Two people. Two deaths. Two ways of dealing with loss.
One lost his wife and partner of 40-some years, the other lost his son. Both deaths were quick and unexpected. There was no time for planning goodbyes. Both were devastating losses. A husband generally expects to be outlived by his wife, a father never expects to bury his child.
"Jim" and his wife were at home. She said she wanted to watch TV. Suddenly, she is out. Not breathing. A call is placed to 911, a neighbor tries to help. Eventually, at the hospital, a heart-wrenching decision is made. He has to let her go.
"Bill" was out of town. He got a phone call. His young son had been in a bad wreck. He was ejected from the car. Severe injuries, especially to the brain. He was told the family might have a decision to make regarding life support. God made the decision, and just more than a week after the wreck, his son passed.
Both have had to work through their losses as best they can. They are probably beyond the "why" stage, but each day is yet another with a painful void.

JIM HAS STAYED busy with work and his ambition to get into public service, a decision reached in conjunction with his wife well before her unexpected passing.
He recently shared he still talks with his wife each day. It's seemingly little things, such as the morning conversations they would typically have while getting ready for the day, he hangs onto and does. Such activities are normal, he was relieved to hear from someone who can empathize.
Indeed, wouldn't it be normal to talk to the person you have known since you were both in college, whom you have shared your life with since those days? She was not just Jim's wife, she was his very best friend.
Everything, from those morning conversations to meals, from TV programs watched together to some of the most minuscule tasks carried out under one roof, plays through the mind. Only now, it might be like watching someone else's life, as those scenes play out as memories as Jim can no longer experience them wholly and fully as he did when she was there.
He takes each day as it comes, having the morning conversations and going through the routines that life requires of us who are left behind.
And he takes comfort in having family here, family he can spend time with.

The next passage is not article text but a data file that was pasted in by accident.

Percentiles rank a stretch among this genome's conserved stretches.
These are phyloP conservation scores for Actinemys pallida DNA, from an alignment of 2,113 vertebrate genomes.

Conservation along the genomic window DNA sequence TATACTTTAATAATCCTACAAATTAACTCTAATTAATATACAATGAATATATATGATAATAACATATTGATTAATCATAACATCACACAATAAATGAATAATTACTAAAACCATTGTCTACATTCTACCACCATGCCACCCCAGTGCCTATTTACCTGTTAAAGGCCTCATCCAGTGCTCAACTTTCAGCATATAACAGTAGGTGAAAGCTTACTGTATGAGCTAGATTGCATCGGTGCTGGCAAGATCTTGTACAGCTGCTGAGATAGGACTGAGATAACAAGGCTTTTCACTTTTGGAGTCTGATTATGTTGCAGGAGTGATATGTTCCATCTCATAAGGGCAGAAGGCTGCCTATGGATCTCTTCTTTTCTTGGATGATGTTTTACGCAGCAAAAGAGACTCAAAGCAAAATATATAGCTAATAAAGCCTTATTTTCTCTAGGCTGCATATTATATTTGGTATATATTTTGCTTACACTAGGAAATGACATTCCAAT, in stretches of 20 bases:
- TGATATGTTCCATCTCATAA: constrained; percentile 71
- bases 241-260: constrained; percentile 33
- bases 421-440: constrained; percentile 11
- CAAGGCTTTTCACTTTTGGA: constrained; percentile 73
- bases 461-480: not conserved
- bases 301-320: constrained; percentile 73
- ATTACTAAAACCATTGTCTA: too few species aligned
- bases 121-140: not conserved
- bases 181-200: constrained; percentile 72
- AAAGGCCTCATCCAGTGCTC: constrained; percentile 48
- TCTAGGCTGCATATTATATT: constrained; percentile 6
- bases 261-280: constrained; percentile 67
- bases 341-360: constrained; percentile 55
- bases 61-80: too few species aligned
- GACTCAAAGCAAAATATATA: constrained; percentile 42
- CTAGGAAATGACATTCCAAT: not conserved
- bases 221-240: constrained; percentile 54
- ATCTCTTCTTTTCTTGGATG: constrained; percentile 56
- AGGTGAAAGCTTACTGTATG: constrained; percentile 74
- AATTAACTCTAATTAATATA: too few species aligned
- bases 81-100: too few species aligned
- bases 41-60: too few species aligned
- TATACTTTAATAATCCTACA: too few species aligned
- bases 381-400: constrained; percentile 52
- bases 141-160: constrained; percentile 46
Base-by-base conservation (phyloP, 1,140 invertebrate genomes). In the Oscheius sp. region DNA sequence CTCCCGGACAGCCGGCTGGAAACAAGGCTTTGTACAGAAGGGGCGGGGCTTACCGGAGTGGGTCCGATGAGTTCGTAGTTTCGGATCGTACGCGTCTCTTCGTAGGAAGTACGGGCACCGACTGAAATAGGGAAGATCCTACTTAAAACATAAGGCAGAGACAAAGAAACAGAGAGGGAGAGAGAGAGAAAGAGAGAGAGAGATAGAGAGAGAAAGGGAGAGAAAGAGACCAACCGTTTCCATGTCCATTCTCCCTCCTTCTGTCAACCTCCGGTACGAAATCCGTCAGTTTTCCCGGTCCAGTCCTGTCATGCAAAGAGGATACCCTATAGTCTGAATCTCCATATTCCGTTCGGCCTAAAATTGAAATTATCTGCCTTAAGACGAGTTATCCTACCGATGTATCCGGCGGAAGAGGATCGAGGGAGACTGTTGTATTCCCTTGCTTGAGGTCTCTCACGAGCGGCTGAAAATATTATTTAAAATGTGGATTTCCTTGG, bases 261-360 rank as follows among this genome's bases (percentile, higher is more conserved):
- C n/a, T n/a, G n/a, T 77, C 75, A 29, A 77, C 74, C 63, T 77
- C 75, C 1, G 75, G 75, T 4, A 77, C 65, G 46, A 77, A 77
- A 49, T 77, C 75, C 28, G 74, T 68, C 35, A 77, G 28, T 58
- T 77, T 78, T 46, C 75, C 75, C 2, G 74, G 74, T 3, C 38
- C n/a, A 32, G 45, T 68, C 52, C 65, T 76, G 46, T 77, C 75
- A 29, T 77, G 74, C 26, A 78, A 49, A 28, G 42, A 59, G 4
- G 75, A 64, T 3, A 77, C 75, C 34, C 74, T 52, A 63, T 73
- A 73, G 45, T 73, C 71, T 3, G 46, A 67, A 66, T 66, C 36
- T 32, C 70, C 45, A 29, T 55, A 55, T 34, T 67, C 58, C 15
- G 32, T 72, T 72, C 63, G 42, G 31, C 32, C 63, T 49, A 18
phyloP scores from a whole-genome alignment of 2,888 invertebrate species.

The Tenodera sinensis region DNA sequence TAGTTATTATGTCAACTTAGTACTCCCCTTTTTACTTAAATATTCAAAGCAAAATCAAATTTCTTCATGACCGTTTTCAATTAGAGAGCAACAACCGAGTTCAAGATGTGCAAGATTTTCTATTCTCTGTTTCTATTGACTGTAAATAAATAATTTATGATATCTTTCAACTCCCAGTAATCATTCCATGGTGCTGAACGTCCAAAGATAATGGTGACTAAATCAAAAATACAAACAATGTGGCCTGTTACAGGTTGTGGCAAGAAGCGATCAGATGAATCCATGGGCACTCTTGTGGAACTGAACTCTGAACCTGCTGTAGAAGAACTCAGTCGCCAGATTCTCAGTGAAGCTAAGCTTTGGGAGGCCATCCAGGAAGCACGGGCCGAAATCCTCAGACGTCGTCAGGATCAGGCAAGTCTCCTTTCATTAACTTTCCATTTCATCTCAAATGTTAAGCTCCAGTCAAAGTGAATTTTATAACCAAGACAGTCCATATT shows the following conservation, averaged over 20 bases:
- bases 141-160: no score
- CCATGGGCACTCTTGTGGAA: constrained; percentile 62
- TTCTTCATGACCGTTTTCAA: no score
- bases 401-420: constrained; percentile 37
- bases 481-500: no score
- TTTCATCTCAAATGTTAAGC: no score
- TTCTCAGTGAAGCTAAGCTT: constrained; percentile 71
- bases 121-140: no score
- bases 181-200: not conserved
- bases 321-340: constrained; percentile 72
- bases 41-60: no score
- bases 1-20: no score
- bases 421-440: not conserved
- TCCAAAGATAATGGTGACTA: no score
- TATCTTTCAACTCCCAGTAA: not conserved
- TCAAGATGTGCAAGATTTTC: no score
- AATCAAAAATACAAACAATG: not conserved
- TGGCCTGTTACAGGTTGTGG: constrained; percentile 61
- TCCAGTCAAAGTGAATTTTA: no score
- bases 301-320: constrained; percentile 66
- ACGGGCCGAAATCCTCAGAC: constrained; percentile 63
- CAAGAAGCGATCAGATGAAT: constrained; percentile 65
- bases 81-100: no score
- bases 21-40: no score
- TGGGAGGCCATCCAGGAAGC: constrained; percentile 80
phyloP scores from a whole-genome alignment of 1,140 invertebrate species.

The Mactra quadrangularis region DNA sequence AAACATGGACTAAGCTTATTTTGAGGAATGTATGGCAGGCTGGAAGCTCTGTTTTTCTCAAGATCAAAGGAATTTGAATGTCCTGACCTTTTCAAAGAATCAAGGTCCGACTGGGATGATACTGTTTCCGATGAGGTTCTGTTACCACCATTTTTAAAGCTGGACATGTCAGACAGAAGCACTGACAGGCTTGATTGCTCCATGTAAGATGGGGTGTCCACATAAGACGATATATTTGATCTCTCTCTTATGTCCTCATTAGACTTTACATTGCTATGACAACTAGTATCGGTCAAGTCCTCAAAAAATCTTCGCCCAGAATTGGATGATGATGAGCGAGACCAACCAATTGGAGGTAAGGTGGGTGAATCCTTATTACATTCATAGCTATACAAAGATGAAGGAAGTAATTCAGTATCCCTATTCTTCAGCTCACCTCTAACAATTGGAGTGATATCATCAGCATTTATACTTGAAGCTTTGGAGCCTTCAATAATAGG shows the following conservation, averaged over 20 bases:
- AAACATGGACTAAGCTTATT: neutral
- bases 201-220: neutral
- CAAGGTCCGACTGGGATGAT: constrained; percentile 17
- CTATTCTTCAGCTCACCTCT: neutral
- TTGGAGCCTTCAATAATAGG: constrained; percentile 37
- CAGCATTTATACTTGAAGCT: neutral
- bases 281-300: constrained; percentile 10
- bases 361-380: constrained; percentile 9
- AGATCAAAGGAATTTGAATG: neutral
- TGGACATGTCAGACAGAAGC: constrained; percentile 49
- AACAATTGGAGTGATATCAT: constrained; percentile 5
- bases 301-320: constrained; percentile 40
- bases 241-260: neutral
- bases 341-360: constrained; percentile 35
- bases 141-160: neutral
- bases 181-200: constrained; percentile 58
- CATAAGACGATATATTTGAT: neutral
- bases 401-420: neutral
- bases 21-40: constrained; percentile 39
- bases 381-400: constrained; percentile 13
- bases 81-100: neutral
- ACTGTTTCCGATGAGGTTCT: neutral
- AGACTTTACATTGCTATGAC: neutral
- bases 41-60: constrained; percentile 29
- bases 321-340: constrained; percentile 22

AND BILL? IN THE DAYS his son lay in the hospital's ICU, he found some comfort and solace in a kayak on Lake Greenwood. There, away from the busyness of a hospital filled with people and machines intent on saving lives, Bill was able to reflect on the 22 short years he had with his son. Open water and a sunset helped clear his mind. And the lake brought back memories of days he spent fishing with his son. Good memories, good smiles through the tears.
Bill has also dealt with the loss of his son another way, a way that has brought him great comfort. Although his son was on this earth only 22 years, in another sense he will live on for years to come, and in many ways.
You see, Bill's son was an organ donor and shortly after he died, the medical staff was able to harvest vital organs. And more.
Bill thought it nothing short of amazing that skin grafts, bone, corneas, internal organs taken from his son would benefit more than a hundred individuals.
Someone else will see because of Bill's son. Another will have a shot at more years, thanks to his liver, his heart. Chances are Bill will never know or meet any of these many people whose lives will be saved or improved because of his son, but that's OK with him. His personal loss is simply more bearable with that knowledge.

TWO PEOPLE. TWO DEATHS. Two finding their own paths as they now walk with one less set of footprints beside them.

Whiting is executive editor of the Index-Journal. Contact him at 943-2522; email ,or follow him on Twitter at IJEDITOR. Views expressed in this column are those of the writer only and do not represent the newspaper's opinion.